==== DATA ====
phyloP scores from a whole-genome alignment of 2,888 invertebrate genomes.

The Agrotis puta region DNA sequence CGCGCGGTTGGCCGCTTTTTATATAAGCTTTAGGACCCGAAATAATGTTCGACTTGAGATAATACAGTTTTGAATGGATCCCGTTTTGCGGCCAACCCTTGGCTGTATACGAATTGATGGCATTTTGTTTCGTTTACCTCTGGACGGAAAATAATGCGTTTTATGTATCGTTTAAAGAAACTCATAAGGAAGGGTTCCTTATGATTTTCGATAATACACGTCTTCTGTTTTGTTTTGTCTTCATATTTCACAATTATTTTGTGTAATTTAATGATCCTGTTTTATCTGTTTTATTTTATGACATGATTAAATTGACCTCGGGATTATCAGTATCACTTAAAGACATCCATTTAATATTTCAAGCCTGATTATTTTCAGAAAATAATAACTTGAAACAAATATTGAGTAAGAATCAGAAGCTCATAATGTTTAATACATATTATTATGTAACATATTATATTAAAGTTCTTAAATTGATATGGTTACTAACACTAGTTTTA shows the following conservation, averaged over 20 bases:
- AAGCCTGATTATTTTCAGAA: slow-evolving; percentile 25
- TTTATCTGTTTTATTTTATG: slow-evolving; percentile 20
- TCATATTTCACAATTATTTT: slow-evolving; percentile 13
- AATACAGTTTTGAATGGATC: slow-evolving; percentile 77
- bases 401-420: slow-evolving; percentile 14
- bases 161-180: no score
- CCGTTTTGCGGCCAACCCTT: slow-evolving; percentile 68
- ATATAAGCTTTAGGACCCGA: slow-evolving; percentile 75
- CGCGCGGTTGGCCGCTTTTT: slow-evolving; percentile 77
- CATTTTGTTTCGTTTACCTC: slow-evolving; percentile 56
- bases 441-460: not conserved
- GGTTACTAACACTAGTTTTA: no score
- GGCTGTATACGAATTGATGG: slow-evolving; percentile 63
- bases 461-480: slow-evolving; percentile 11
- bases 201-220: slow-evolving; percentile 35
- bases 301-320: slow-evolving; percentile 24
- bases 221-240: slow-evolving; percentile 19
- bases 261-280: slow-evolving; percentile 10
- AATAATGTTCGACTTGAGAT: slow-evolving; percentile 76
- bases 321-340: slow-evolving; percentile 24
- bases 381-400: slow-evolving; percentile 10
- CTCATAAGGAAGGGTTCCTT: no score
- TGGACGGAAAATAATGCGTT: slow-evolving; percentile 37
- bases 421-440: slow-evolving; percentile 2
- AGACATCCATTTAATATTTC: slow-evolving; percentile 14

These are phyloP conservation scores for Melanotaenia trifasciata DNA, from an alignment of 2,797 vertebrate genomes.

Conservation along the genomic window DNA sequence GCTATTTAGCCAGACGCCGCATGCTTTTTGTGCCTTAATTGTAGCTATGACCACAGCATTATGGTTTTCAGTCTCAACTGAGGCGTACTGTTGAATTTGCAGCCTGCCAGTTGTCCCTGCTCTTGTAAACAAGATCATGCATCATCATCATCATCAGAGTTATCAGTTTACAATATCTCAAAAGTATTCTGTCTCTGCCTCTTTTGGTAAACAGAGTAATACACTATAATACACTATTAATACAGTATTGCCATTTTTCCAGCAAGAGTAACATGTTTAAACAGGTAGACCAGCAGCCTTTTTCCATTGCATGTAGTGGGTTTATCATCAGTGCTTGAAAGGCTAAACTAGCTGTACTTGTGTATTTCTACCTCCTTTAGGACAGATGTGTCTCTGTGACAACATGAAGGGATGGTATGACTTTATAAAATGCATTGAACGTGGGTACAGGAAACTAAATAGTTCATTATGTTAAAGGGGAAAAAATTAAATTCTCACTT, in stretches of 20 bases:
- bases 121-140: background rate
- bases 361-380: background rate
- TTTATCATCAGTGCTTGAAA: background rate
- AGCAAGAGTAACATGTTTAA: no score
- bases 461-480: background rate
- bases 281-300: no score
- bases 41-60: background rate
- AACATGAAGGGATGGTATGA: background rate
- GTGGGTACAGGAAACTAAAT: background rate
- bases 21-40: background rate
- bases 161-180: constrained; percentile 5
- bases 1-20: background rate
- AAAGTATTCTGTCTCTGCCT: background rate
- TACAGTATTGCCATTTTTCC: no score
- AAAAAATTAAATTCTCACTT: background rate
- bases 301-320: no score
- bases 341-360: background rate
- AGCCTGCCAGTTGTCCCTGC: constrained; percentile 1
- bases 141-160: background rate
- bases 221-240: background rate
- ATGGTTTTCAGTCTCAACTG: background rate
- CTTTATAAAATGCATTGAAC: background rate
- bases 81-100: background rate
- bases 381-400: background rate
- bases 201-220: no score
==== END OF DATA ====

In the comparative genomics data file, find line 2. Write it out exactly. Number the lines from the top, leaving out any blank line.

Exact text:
The Agrotis puta region DNA sequence CGCGCGGTTGGCCGCTTTTTATATAAGCTTTAGGACCCGAAATAATGTTCGACTTGAGATAATACAGTTTTGAATGGATCCCGTTTTGCGGCCAACCCTTGGCTGTATACGAATTGATGGCATTTTGTTTCGTTTACCTCTGGACGGAAAATAATGCGTTTTATGTATCGTTTAAAGAAACTCATAAGGAAGGGTTCCTTATGATTTTCGATAATACACGTCTTCTGTTTTGTTTTGTCTTCATATTTCACAATTATTTTGTGTAATTTAATGATCCTGTTTTATCTGTTTTATTTTATGACATGATTAAATTGACCTCGGGATTATCAGTATCACTTAAAGACATCCATTTAATATTTCAAGCCTGATTATTTTCAGAAAATAATAACTTGAAACAAATATTGAGTAAGAATCAGAAGCTCATAATGTTTAATACATATTATTATGTAACATATTATATTAAAGTTCTTAAATTGATATGGTTACTAACACTAGTTTTA shows the following conservation, averaged over 20 bases: